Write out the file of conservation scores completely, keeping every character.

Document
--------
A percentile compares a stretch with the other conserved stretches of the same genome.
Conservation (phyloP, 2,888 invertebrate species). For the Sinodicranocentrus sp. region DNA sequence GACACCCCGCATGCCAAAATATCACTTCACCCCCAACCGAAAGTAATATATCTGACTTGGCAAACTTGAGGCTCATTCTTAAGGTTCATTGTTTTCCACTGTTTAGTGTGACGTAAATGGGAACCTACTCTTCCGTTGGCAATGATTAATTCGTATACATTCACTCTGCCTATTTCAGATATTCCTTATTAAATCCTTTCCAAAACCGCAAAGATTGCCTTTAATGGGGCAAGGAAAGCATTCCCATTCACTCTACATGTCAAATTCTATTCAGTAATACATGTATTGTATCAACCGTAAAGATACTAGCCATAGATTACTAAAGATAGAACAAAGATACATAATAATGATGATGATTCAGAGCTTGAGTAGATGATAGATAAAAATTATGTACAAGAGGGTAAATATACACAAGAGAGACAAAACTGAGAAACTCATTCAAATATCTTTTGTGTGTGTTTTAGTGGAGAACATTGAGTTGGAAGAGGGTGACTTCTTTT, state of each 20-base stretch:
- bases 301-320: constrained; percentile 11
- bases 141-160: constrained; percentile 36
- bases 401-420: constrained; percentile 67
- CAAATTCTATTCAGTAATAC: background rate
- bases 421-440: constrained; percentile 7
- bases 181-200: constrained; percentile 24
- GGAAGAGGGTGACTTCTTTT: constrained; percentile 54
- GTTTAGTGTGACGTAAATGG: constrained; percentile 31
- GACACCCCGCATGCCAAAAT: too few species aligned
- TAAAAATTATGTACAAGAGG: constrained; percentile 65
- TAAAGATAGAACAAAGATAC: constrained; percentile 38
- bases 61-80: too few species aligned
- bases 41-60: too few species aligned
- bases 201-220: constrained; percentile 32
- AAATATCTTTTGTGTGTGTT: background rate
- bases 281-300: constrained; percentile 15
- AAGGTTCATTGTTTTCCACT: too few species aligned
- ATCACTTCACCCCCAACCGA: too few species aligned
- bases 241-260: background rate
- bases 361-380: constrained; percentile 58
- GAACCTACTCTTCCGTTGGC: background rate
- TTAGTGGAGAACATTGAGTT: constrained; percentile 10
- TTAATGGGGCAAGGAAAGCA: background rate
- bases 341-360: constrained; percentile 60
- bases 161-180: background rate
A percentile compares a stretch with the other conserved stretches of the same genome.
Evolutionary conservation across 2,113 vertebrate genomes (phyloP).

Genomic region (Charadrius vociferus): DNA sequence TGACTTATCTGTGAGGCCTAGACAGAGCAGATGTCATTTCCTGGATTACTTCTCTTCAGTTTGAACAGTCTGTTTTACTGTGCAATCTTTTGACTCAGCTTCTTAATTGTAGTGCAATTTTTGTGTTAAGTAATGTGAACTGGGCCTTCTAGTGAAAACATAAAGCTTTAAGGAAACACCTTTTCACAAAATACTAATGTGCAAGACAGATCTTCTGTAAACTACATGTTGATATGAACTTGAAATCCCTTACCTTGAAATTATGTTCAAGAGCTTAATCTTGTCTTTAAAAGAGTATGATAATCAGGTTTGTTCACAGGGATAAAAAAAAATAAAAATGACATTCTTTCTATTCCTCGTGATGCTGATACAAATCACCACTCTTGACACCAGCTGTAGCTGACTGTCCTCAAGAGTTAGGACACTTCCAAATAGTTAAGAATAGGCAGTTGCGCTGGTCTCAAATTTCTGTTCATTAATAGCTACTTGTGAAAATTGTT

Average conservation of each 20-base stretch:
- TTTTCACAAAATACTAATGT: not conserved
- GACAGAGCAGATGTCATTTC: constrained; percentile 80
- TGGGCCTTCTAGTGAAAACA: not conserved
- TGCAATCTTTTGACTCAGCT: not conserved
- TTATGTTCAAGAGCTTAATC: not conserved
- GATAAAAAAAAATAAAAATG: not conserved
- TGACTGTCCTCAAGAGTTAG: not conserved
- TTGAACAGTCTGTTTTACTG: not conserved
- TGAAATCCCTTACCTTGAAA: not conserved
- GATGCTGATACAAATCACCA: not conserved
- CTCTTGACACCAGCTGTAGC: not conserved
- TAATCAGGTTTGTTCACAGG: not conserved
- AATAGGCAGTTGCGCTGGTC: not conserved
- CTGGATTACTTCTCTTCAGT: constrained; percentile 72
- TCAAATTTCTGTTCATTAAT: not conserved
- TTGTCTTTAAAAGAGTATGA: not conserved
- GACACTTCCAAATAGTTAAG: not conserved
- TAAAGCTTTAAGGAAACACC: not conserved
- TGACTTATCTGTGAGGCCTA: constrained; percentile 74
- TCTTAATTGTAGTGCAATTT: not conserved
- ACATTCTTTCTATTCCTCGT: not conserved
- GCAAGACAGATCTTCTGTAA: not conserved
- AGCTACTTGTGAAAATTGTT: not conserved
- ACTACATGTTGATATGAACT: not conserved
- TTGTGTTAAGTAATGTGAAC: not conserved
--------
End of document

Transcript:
A percentile compares a stretch with the other conserved stretches of the same genome.
Conservation (phyloP, 2,888 invertebrate species). For the Sinodicranocentrus sp. region DNA sequence GACACCCCGCATGCCAAAATATCACTTCACCCCCAACCGAAAGTAATATATCTGACTTGGCAAACTTGAGGCTCATTCTTAAGGTTCATTGTTTTCCACTGTTTAGTGTGACGTAAATGGGAACCTACTCTTCCGTTGGCAATGATTAATTCGTATACATTCACTCTGCCTATTTCAGATATTCCTTATTAAATCCTTTCCAAAACCGCAAAGATTGCCTTTAATGGGGCAAGGAAAGCATTCCCATTCACTCTACATGTCAAATTCTATTCAGTAATACATGTATTGTATCAACCGTAAAGATACTAGCCATAGATTACTAAAGATAGAACAAAGATACATAATAATGATGATGATTCAGAGCTTGAGTAGATGATAGATAAAAATTATGTACAAGAGGGTAAATATACACAAGAGAGACAAAACTGAGAAACTCATTCAAATATCTTTTGTGTGTGTTTTAGTGGAGAACATTGAGTTGGAAGAGGGTGACTTCTTTT, state of each 20-base stretch:
- bases 301-320: constrained; percentile 11
- bases 141-160: constrained; percentile 36
- bases 401-420: constrained; percentile 67
- CAAATTCTATTCAGTAATAC: background rate
- bases 421-440: constrained; percentile 7
- bases 181-200: constrained; percentile 24
- GGAAGAGGGTGACTTCTTTT: constrained; percentile 54
- GTTTAGTGTGACGTAAATGG: constrained; percentile 31
- GACACCCCGCATGCCAAAAT: too few species aligned
- TAAAAATTATGTACAAGAGG: constrained; percentile 65
- TAAAGATAGAACAAAGATAC: constrained; percentile 38
- bases 61-80: too few species aligned
- bases 41-60: too few species aligned
- bases 201-220: constrained; percentile 32
- AAATATCTTTTGTGTGTGTT: background rate
- bases 281-300: constrained; percentile 15
- AAGGTTCATTGTTTTCCACT: too few species aligned
- ATCACTTCACCCCCAACCGA: too few species aligned
- bases 241-260: background rate
- bases 361-380: constrained; percentile 58
- GAACCTACTCTTCCGTTGGC: background rate
- TTAGTGGAGAACATTGAGTT: constrained; percentile 10
- TTAATGGGGCAAGGAAAGCA: background rate
- bases 341-360: constrained; percentile 60
- bases 161-180: background rate
A percentile compares a stretch with the other conserved stretches of the same genome.
Evolutionary conservation across 2,113 vertebrate genomes (phyloP).

Genomic region (Charadrius vociferus): DNA sequence TGACTTATCTGTGAGGCCTAGACAGAGCAGATGTCATTTCCTGGATTACTTCTCTTCAGTTTGAACAGTCTGTTTTACTGTGCAATCTTTTGACTCAGCTTCTTAATTGTAGTGCAATTTTTGTGTTAAGTAATGTGAACTGGGCCTTCTAGTGAAAACATAAAGCTTTAAGGAAACACCTTTTCACAAAATACTAATGTGCAAGACAGATCTTCTGTAAACTACATGTTGATATGAACTTGAAATCCCTTACCTTGAAATTATGTTCAAGAGCTTAATCTTGTCTTTAAAAGAGTATGATAATCAGGTTTGTTCACAGGGATAAAAAAAAATAAAAATGACATTCTTTCTATTCCTCGTGATGCTGATACAAATCACCACTCTTGACACCAGCTGTAGCTGACTGTCCTCAAGAGTTAGGACACTTCCAAATAGTTAAGAATAGGCAGTTGCGCTGGTCTCAAATTTCTGTTCATTAATAGCTACTTGTGAAAATTGTT

Average conservation of each 20-base stretch:
- TTTTCACAAAATACTAATGT: not conserved
- GACAGAGCAGATGTCATTTC: constrained; percentile 80
- TGGGCCTTCTAGTGAAAACA: not conserved
- TGCAATCTTTTGACTCAGCT: not conserved
- TTATGTTCAAGAGCTTAATC: not conserved
- GATAAAAAAAAATAAAAATG: not conserved
- TGACTGTCCTCAAGAGTTAG: not conserved
- TTGAACAGTCTGTTTTACTG: not conserved
- TGAAATCCCTTACCTTGAAA: not conserved
- GATGCTGATACAAATCACCA: not conserved
- CTCTTGACACCAGCTGTAGC: not conserved
- TAATCAGGTTTGTTCACAGG: not conserved
- AATAGGCAGTTGCGCTGGTC: not conserved
- CTGGATTACTTCTCTTCAGT: constrained; percentile 72
- TCAAATTTCTGTTCATTAAT: not conserved
- TTGTCTTTAAAAGAGTATGA: not conserved
- GACACTTCCAAATAGTTAAG: not conserved
- TAAAGCTTTAAGGAAACACC: not conserved
- TGACTTATCTGTGAGGCCTA: constrained; percentile 74
- TCTTAATTGTAGTGCAATTT: not conserved
- ACATTCTTTCTATTCCTCGT: not conserved
- GCAAGACAGATCTTCTGTAA: not conserved
- AGCTACTTGTGAAAATTGTT: not conserved
- ACTACATGTTGATATGAACT: not conserved
- TTGTGTTAAGTAATGTGAAC: not conserved